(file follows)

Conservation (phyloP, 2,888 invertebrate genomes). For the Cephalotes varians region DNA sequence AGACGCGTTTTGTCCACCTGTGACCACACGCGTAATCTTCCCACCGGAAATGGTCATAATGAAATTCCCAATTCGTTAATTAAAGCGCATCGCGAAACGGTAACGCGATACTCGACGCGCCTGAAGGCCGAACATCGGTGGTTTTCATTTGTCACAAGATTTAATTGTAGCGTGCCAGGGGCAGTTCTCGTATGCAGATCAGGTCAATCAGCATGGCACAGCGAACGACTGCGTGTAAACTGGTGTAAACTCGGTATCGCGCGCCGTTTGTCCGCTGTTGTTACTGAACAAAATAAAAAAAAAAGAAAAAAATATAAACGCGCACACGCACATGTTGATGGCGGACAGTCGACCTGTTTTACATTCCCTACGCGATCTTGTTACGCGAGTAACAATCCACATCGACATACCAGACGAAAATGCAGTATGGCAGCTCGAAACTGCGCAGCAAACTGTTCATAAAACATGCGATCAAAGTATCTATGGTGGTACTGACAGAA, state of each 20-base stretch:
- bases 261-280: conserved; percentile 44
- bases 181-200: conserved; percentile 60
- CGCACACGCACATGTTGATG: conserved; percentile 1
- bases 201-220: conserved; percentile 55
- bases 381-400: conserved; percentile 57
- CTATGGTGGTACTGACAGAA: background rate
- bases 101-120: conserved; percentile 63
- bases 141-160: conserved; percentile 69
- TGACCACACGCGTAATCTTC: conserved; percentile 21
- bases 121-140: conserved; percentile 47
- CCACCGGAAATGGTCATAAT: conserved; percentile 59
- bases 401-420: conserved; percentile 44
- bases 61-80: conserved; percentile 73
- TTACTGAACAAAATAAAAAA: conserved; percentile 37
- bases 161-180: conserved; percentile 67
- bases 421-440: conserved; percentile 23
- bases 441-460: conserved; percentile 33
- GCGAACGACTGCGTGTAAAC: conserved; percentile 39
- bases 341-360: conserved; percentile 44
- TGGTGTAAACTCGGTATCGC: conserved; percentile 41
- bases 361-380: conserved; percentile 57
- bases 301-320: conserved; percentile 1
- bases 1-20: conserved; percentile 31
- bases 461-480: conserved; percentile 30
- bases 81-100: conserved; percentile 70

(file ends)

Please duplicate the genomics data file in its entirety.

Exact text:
Conservation (phyloP, 2,888 invertebrate genomes). For the Cephalotes varians region DNA sequence AGACGCGTTTTGTCCACCTGTGACCACACGCGTAATCTTCCCACCGGAAATGGTCATAATGAAATTCCCAATTCGTTAATTAAAGCGCATCGCGAAACGGTAACGCGATACTCGACGCGCCTGAAGGCCGAACATCGGTGGTTTTCATTTGTCACAAGATTTAATTGTAGCGTGCCAGGGGCAGTTCTCGTATGCAGATCAGGTCAATCAGCATGGCACAGCGAACGACTGCGTGTAAACTGGTGTAAACTCGGTATCGCGCGCCGTTTGTCCGCTGTTGTTACTGAACAAAATAAAAAAAAAAGAAAAAAATATAAACGCGCACACGCACATGTTGATGGCGGACAGTCGACCTGTTTTACATTCCCTACGCGATCTTGTTACGCGAGTAACAATCCACATCGACATACCAGACGAAAATGCAGTATGGCAGCTCGAAACTGCGCAGCAAACTGTTCATAAAACATGCGATCAAAGTATCTATGGTGGTACTGACAGAA, state of each 20-base stretch:
- bases 261-280: conserved; percentile 44
- bases 181-200: conserved; percentile 60
- CGCACACGCACATGTTGATG: conserved; percentile 1
- bases 201-220: conserved; percentile 55
- bases 381-400: conserved; percentile 57
- CTATGGTGGTACTGACAGAA: background rate
- bases 101-120: conserved; percentile 63
- bases 141-160: conserved; percentile 69
- TGACCACACGCGTAATCTTC: conserved; percentile 21
- bases 121-140: conserved; percentile 47
- CCACCGGAAATGGTCATAAT: conserved; percentile 59
- bases 401-420: conserved; percentile 44
- bases 61-80: conserved; percentile 73
- TTACTGAACAAAATAAAAAA: conserved; percentile 37
- bases 161-180: conserved; percentile 67
- bases 421-440: conserved; percentile 23
- bases 441-460: conserved; percentile 33
- GCGAACGACTGCGTGTAAAC: conserved; percentile 39
- bases 341-360: conserved; percentile 44
- TGGTGTAAACTCGGTATCGC: conserved; percentile 41
- bases 361-380: conserved; percentile 57
- bases 301-320: conserved; percentile 1
- bases 1-20: conserved; percentile 31
- bases 461-480: conserved; percentile 30
- bases 81-100: conserved; percentile 70